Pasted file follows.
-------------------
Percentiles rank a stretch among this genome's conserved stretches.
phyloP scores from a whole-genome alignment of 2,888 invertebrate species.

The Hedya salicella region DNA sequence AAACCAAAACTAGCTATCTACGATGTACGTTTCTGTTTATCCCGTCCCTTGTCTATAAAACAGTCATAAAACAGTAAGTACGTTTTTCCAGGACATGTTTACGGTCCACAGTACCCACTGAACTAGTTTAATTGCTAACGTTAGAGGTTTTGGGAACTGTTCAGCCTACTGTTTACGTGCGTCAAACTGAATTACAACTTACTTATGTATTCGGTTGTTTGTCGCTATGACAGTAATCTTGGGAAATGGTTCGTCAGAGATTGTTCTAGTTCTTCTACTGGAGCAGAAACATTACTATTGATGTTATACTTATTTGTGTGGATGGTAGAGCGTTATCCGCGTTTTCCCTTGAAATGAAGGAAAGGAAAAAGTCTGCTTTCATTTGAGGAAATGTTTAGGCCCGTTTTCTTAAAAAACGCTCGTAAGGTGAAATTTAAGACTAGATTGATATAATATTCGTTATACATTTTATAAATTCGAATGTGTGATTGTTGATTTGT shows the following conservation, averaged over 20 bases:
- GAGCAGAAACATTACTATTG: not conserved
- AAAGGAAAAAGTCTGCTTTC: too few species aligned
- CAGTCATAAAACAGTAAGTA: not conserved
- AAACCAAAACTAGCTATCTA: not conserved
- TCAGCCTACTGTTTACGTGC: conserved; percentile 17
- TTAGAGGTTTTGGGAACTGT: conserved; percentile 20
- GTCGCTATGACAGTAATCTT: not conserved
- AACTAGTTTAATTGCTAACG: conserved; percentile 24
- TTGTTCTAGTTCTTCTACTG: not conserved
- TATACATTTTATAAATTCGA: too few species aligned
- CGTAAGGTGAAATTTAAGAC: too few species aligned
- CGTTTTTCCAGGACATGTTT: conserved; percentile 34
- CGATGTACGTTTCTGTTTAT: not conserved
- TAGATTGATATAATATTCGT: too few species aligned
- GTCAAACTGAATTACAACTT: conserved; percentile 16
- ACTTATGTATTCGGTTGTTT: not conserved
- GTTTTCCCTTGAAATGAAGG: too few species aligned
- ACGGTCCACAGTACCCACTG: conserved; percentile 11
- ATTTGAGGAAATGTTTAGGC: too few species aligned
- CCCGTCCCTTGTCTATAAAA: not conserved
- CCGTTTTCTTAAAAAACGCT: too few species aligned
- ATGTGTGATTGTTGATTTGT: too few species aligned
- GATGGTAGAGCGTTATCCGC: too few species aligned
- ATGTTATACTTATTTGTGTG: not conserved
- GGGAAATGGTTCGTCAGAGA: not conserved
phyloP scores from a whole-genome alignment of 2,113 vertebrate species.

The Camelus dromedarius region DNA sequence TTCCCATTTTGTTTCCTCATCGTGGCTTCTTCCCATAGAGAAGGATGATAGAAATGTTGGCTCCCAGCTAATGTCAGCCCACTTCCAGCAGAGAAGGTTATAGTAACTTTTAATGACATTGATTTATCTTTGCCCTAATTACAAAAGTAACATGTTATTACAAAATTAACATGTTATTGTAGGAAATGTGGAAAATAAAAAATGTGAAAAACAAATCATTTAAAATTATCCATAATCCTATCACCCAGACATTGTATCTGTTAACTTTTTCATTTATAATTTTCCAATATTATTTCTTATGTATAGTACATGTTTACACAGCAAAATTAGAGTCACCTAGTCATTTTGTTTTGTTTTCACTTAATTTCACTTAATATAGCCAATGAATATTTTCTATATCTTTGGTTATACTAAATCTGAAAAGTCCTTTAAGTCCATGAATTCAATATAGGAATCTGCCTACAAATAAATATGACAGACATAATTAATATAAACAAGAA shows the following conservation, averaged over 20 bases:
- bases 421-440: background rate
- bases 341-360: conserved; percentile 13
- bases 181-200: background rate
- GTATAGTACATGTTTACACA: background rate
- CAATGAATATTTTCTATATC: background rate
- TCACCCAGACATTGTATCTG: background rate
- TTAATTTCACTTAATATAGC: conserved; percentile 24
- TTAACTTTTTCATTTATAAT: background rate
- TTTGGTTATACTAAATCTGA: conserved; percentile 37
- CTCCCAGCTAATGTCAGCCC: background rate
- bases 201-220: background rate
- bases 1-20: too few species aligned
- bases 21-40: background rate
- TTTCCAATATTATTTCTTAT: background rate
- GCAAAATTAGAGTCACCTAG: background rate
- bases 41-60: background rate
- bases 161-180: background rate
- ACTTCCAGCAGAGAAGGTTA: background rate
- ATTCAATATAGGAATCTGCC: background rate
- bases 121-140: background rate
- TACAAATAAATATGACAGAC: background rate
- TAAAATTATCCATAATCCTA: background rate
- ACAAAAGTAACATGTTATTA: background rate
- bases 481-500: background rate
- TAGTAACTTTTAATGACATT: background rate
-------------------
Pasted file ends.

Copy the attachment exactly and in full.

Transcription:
Percentiles rank a stretch among this genome's conserved stretches.
phyloP scores from a whole-genome alignment of 2,888 invertebrate species.

The Hedya salicella region DNA sequence AAACCAAAACTAGCTATCTACGATGTACGTTTCTGTTTATCCCGTCCCTTGTCTATAAAACAGTCATAAAACAGTAAGTACGTTTTTCCAGGACATGTTTACGGTCCACAGTACCCACTGAACTAGTTTAATTGCTAACGTTAGAGGTTTTGGGAACTGTTCAGCCTACTGTTTACGTGCGTCAAACTGAATTACAACTTACTTATGTATTCGGTTGTTTGTCGCTATGACAGTAATCTTGGGAAATGGTTCGTCAGAGATTGTTCTAGTTCTTCTACTGGAGCAGAAACATTACTATTGATGTTATACTTATTTGTGTGGATGGTAGAGCGTTATCCGCGTTTTCCCTTGAAATGAAGGAAAGGAAAAAGTCTGCTTTCATTTGAGGAAATGTTTAGGCCCGTTTTCTTAAAAAACGCTCGTAAGGTGAAATTTAAGACTAGATTGATATAATATTCGTTATACATTTTATAAATTCGAATGTGTGATTGTTGATTTGT shows the following conservation, averaged over 20 bases:
- GAGCAGAAACATTACTATTG: not conserved
- AAAGGAAAAAGTCTGCTTTC: too few species aligned
- CAGTCATAAAACAGTAAGTA: not conserved
- AAACCAAAACTAGCTATCTA: not conserved
- TCAGCCTACTGTTTACGTGC: conserved; percentile 17
- TTAGAGGTTTTGGGAACTGT: conserved; percentile 20
- GTCGCTATGACAGTAATCTT: not conserved
- AACTAGTTTAATTGCTAACG: conserved; percentile 24
- TTGTTCTAGTTCTTCTACTG: not conserved
- TATACATTTTATAAATTCGA: too few species aligned
- CGTAAGGTGAAATTTAAGAC: too few species aligned
- CGTTTTTCCAGGACATGTTT: conserved; percentile 34
- CGATGTACGTTTCTGTTTAT: not conserved
- TAGATTGATATAATATTCGT: too few species aligned
- GTCAAACTGAATTACAACTT: conserved; percentile 16
- ACTTATGTATTCGGTTGTTT: not conserved
- GTTTTCCCTTGAAATGAAGG: too few species aligned
- ACGGTCCACAGTACCCACTG: conserved; percentile 11
- ATTTGAGGAAATGTTTAGGC: too few species aligned
- CCCGTCCCTTGTCTATAAAA: not conserved
- CCGTTTTCTTAAAAAACGCT: too few species aligned
- ATGTGTGATTGTTGATTTGT: too few species aligned
- GATGGTAGAGCGTTATCCGC: too few species aligned
- ATGTTATACTTATTTGTGTG: not conserved
- GGGAAATGGTTCGTCAGAGA: not conserved
phyloP scores from a whole-genome alignment of 2,113 vertebrate species.

The Camelus dromedarius region DNA sequence TTCCCATTTTGTTTCCTCATCGTGGCTTCTTCCCATAGAGAAGGATGATAGAAATGTTGGCTCCCAGCTAATGTCAGCCCACTTCCAGCAGAGAAGGTTATAGTAACTTTTAATGACATTGATTTATCTTTGCCCTAATTACAAAAGTAACATGTTATTACAAAATTAACATGTTATTGTAGGAAATGTGGAAAATAAAAAATGTGAAAAACAAATCATTTAAAATTATCCATAATCCTATCACCCAGACATTGTATCTGTTAACTTTTTCATTTATAATTTTCCAATATTATTTCTTATGTATAGTACATGTTTACACAGCAAAATTAGAGTCACCTAGTCATTTTGTTTTGTTTTCACTTAATTTCACTTAATATAGCCAATGAATATTTTCTATATCTTTGGTTATACTAAATCTGAAAAGTCCTTTAAGTCCATGAATTCAATATAGGAATCTGCCTACAAATAAATATGACAGACATAATTAATATAAACAAGAA shows the following conservation, averaged over 20 bases:
- bases 421-440: background rate
- bases 341-360: conserved; percentile 13
- bases 181-200: background rate
- GTATAGTACATGTTTACACA: background rate
- CAATGAATATTTTCTATATC: background rate
- TCACCCAGACATTGTATCTG: background rate
- TTAATTTCACTTAATATAGC: conserved; percentile 24
- TTAACTTTTTCATTTATAAT: background rate
- TTTGGTTATACTAAATCTGA: conserved; percentile 37
- CTCCCAGCTAATGTCAGCCC: background rate
- bases 201-220: background rate
- bases 1-20: too few species aligned
- bases 21-40: background rate
- TTTCCAATATTATTTCTTAT: background rate
- GCAAAATTAGAGTCACCTAG: background rate
- bases 41-60: background rate
- bases 161-180: background rate
- ACTTCCAGCAGAGAAGGTTA: background rate
- ATTCAATATAGGAATCTGCC: background rate
- bases 121-140: background rate
- TACAAATAAATATGACAGAC: background rate
- TAAAATTATCCATAATCCTA: background rate
- ACAAAAGTAACATGTTATTA: background rate
- bases 481-500: background rate
- TAGTAACTTTTAATGACATT: background rate